And, Kelly, I think the one thing we should impress upon our viewers is that the military, by no small measure, takes very strong consideration to the possibility of incoming biological or chemical weapons. In fact, if you scour these camps, you know detection devices are set up 24 hours a day, there's different levels of security that are in place in the event they were to detect some of these devices incoming. As you sit there in Washington, shed some more light on what concerns the military at this point.

KELLY MCCANN, CNN SECURITY ANALYST: Sure, Bill. You were in Afghanistan, you remember the terminology, the asymmetrical battlefield. That being a battlefield that's -- has a lack of proportionality.

Let me read you something out of the joint publications that has to do with threat and NBC policy. Where the threat of NBC, nuclear, biological and chemical weapons, exists, constraints on U.S. retaliation may increase the likelihood of an NBC attack. It goes on to say joint force NBC defense readiness to fight a campaign in an NBC environment is obviously necessary for survivability, but more important, for a deterrence. So what I think the clear message should be to the Iraqi government is that we fully intend, if we are subjected to weapons of mass destruction, to blow through them and kill those who would unleash those weapons.

You've seen that President Bush has never taken off the table, in fact, tactical nuclear weapons, thereby mitigating or inducing symmetry again. We're trying to keep the Iraqis from getting or maintaining an asymmetrical battle space. So I think that everyone needs to understand that there is no more prepared force in the world than the U.S. to operate in that environment.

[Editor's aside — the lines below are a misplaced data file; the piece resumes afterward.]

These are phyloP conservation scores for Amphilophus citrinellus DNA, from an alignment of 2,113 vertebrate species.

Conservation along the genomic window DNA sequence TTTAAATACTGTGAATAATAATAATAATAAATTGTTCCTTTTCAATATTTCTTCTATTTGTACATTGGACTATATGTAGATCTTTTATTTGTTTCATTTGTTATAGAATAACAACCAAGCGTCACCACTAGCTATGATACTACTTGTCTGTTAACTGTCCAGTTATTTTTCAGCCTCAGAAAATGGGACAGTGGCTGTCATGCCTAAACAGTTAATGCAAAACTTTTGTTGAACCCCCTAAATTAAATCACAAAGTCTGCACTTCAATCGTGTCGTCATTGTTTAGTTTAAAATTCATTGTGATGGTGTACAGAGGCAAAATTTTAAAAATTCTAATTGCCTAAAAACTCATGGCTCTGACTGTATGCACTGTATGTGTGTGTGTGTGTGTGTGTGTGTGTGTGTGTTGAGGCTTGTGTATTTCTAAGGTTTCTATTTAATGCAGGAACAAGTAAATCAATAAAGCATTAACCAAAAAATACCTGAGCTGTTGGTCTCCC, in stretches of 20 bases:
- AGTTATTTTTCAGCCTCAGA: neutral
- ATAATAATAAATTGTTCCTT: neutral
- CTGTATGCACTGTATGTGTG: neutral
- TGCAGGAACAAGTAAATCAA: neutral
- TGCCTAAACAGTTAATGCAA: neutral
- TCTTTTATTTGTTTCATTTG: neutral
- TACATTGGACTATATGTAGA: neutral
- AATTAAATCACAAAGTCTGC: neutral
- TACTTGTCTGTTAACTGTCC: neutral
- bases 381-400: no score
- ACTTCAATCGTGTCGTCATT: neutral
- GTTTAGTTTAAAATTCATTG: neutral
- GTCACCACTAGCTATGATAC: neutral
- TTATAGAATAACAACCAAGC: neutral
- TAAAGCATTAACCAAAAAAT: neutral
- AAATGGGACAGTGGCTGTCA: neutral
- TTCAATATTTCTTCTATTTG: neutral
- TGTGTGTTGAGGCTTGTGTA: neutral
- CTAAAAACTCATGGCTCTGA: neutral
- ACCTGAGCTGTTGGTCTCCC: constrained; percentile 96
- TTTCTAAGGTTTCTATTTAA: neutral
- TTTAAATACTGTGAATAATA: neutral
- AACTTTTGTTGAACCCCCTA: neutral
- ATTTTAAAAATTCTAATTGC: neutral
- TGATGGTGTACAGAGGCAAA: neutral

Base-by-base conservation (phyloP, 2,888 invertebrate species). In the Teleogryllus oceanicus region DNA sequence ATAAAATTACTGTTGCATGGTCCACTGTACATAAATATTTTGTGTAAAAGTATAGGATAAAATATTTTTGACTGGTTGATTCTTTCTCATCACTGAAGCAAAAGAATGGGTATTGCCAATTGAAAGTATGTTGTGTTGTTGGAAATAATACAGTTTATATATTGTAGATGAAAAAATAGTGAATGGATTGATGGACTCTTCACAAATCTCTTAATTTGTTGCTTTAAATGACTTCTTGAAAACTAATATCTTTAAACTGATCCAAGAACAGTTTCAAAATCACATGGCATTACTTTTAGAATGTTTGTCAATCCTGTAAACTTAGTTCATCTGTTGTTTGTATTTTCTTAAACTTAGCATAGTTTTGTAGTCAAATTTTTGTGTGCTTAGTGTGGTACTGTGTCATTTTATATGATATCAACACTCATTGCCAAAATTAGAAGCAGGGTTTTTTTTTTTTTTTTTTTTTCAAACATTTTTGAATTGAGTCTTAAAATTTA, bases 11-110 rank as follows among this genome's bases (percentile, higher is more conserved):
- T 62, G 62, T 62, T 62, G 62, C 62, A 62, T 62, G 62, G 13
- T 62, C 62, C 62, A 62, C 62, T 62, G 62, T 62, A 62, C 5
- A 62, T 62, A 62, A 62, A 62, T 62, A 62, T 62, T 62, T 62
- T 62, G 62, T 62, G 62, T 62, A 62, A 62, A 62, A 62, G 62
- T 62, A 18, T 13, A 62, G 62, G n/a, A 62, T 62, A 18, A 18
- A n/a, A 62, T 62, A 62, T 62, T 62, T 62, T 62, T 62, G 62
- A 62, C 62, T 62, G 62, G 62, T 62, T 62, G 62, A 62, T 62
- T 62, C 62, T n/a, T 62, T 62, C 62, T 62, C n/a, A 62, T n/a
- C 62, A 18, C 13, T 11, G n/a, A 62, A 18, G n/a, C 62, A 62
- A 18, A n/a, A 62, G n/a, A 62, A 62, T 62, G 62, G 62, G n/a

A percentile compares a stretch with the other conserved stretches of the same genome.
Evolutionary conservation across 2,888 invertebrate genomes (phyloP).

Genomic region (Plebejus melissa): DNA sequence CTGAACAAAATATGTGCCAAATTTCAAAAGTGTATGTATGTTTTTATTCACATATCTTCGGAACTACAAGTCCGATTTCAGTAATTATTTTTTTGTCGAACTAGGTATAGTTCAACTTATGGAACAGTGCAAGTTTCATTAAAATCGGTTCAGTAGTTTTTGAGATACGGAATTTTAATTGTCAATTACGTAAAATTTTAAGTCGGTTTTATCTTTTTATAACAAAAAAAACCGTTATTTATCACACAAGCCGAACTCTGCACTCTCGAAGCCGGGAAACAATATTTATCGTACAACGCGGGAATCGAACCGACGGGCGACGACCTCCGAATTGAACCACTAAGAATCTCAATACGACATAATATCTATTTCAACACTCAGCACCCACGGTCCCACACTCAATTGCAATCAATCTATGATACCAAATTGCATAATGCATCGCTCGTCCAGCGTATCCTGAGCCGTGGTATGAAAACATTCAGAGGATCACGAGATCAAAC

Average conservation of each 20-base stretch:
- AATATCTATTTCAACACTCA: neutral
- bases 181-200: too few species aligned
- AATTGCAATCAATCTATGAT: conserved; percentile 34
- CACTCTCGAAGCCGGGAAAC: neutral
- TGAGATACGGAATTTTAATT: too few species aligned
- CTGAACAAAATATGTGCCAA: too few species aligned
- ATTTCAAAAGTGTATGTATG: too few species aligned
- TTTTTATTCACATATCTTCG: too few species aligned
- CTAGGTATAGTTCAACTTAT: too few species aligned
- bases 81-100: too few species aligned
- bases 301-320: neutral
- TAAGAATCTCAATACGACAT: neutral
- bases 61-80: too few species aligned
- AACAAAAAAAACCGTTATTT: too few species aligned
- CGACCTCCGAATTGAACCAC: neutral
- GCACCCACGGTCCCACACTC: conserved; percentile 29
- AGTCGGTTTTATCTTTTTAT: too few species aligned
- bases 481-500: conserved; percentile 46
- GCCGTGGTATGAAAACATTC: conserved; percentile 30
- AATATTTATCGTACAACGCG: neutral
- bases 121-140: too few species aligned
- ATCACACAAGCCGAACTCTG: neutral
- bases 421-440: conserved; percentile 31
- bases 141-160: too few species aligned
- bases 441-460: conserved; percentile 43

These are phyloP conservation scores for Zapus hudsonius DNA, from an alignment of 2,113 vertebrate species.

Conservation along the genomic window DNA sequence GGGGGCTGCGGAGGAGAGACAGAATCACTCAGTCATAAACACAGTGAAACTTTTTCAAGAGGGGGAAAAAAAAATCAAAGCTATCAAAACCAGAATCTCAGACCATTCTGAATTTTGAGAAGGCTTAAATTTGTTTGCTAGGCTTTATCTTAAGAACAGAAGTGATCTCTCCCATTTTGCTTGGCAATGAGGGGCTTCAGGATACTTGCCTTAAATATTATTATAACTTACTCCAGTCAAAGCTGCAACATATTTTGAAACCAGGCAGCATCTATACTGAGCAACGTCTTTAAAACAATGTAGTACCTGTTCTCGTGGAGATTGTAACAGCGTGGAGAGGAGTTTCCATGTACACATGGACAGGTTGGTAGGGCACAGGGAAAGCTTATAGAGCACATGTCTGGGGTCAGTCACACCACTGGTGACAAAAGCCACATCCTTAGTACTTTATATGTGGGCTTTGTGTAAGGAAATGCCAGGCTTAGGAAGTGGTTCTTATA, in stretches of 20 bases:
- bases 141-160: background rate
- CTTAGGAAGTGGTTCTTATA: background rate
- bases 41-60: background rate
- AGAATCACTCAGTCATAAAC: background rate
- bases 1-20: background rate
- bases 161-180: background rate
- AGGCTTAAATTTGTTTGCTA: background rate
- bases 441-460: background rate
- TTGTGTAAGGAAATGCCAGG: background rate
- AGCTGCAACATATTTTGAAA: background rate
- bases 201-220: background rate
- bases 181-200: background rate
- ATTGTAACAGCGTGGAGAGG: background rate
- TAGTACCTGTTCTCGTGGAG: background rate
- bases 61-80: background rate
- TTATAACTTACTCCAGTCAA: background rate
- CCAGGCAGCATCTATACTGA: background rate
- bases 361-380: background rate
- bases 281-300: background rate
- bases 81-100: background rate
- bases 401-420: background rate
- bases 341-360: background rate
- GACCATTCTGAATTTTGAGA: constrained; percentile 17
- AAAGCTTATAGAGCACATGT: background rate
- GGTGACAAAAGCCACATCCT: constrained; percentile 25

HEMMER: Yes, Kelly, just getting word here confirmation of the Kuwaiti Defense Minister confirming now with CNN two missiles have landed somewhere in the northern Kuwaiti desert. It could be that very sound and impact that Sanjay Gupta was describing to us.

Kelly, I've got to think this comes as no surprise to the U.S. military. They've been sitting in the desert upwards of two months right now, some longer than that. They've always been concerned about the possibility that incoming missiles could be targeted against those military positions, but whether or not the Iraqis could score a direct hit was the open ended issue.

MCCANN: In the old Gulf War, we used to actually look up at the Scuds when they were flying. It looked like Wrongway Feldman. I mean a lot of these missiles have been altered, they're beyond their usefulness, their shelf life is too extended, they don't have good guidance systems, they've been tinkered with. As you said earlier, the Scud that actually fell in Saudi, most claimed that it was by accident. So again, I mean if you try to look at this as a symmetrical battle space, what we're going to try to do is get the asymmetry to fall on our side. And clearly we have the technology to do that.

Most chemical weapons, Bill, with the exception of biological weapons, pose really an area denial problem, a battlefield complexity, an uncertainly and downwind hazard, but they're not traditionally looked at as a weapon of mass destruction because they're limited in scope. It is the psychological impact. So once the troops have broken the mold, once they've kind of gotten the willies off of them, rest assured, they will race through that if they have to and perform their mission as expected.